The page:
Alarming news for men from the Boston University School of Medicine:  if you smoke, it makes your dick shorter.

We’re not sure how to treat this information.  First of all, who decided that it was important to know this?  As a deterrent to smoking it may sound effective, but — graphic photos of lung cancer?  Heart attacks?  Emphysema?  If those aren’t scary enough to compel someone to quit, will dickie-shrinkage really have an impact?

Well, sure, says one Stasia Bliss, a reporter at the Las Vegas Review Guardian.  Stasia opines:

The size of a man’s genitalia is a sensitive subject to say the least.  Battles have been waged, women won and egos crushed by over-emphasizing the size of a man’s penis.  To some lovers, size is important, while to others, it’s more about the connection. If you are a man, however, the size of your sexual parts can define your perception of masculinity, even if it’s just a figment of imagination.

This summary may seem over the top to some , but for the time being, let’s accept Stasia’s assertion that men are size-obsessed.  The study still raises some questions.  First of all, where is this data coming from?  According to Stasia:

The Boston University School of Medicine studied 200 erect men.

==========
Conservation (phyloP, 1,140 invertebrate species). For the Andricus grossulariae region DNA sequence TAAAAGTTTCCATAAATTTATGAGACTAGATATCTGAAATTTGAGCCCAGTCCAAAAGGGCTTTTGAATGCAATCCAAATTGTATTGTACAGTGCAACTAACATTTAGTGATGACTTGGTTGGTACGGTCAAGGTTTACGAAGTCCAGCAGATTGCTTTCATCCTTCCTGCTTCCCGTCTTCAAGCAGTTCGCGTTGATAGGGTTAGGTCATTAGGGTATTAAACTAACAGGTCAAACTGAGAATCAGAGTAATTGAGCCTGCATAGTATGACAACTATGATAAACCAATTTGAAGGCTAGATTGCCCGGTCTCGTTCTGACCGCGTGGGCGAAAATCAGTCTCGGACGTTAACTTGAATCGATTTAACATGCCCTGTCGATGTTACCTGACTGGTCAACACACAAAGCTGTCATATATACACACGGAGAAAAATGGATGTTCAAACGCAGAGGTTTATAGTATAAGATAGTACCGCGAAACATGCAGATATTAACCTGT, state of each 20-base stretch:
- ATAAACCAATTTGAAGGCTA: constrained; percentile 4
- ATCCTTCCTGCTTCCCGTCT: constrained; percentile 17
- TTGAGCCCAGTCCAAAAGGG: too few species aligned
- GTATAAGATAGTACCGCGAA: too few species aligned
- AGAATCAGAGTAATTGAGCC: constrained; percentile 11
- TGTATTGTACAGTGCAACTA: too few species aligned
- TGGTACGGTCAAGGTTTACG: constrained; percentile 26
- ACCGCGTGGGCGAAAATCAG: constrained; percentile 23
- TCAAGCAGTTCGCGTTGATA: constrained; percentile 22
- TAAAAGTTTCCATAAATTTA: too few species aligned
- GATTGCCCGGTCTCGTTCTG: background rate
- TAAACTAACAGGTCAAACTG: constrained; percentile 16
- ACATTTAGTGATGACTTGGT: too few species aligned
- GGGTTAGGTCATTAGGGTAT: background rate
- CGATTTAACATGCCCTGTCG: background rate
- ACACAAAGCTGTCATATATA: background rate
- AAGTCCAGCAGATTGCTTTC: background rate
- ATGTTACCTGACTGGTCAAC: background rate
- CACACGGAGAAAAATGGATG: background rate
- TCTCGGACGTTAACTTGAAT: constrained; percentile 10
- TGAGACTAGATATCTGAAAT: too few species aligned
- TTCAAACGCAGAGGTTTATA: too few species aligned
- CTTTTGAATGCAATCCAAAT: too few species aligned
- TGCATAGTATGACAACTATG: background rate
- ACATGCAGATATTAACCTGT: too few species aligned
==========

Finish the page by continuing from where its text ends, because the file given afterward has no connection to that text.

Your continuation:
“Erect men?”  As opposed to what?  Cro-Magnon types with sloping brows and dragging knuckles?   Second — who did the measuring?  Under what circumstances?  Most men are reluctant to have their genitalia handled by other men.  And if it’s women doing the measuring, don’t other factors enter in?  Would a measurement by an Olivia Wilde type produce a longer Anthony Weiner than, say, a dead ringer for Nancy Pelosi?

Finally, the big question.  How much do dicks shrink?  According to Stasia:

 Studies have shown penis shrinkage occurs through the act of smoking by as much as one whole centimeter.

That’s about a third of an inch.  Stasia, seriously:  could you tell the difference?  “One whole centimeter?” Isn’t that a lot like “one whole lot of not a goddamn thing?”

Still, you have to like the whole new slant on “junk science.”  We’ll give BU the benefit of the doubt — that this data was abstracted from a wider study of nicotine vasoconstriction, but:

Stasia — get a life.